In historical scope the curriculum unit covers the black experience in the United States from the period after the Civil War through the Great Migration to the North, culminating with the Harlem Renaissance of the 1920s. It is an objective of the unit to highlight the distinct regional differences that exist in the people and the literature of the North and the South. Using novels and short stories such as George Wylie Henderson’s “Ollie Miss;” Langston Hughes, “Red-Headed Baby”, and Richard Wrights’ “Black Boy,” the black folk life and living conditions in the South are described. With novels such as “Jule” by George W. Henderson, Tambourines to Glory by Langston Hughes, and “The Autobiography of Malcolm” it is revealed how the urban experience affected those who shed their “down home” image for the “evil” ways of the city. Through the unit students are exposed to various forms of African American literature that deal with the rural South and the urban North. Finally students will gain an appreciation, exposure, and knowledge of the period of the Harlem Renaissance, its writers and artists and their works.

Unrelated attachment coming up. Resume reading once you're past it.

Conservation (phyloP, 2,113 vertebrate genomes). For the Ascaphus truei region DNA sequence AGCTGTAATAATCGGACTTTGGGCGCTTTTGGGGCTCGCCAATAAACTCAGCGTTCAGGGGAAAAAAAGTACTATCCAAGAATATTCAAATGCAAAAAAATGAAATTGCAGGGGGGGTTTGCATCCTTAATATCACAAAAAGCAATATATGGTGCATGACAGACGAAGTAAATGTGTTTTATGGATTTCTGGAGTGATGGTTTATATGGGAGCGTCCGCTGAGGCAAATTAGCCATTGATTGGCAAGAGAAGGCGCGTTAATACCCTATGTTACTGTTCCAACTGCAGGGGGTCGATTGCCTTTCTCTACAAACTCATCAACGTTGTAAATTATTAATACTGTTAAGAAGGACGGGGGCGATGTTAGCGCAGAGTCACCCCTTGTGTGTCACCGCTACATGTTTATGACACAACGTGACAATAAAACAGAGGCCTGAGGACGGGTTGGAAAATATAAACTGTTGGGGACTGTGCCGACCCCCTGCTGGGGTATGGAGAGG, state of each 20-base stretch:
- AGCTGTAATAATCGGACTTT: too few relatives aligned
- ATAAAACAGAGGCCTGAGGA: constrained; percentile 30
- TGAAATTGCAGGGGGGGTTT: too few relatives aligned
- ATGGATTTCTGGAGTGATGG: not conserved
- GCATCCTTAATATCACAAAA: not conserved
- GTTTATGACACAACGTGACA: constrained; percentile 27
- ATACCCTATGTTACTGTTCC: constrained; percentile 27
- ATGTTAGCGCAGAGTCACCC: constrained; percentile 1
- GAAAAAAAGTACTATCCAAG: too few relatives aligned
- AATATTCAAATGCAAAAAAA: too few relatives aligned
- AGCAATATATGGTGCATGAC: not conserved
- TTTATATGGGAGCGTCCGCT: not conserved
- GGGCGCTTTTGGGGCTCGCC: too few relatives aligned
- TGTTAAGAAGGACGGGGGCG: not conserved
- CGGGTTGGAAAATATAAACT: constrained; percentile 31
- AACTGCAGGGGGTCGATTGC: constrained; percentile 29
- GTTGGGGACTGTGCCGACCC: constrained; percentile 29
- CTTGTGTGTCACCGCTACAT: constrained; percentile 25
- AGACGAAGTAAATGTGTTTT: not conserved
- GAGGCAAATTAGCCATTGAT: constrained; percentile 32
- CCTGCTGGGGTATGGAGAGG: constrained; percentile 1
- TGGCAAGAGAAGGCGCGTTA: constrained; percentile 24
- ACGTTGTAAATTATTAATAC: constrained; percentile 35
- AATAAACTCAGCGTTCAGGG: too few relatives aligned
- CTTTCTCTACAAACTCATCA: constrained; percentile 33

(Recommended for English, grade 11)
Afro-American Migration South North Art History Harlem Renaissance Literature Black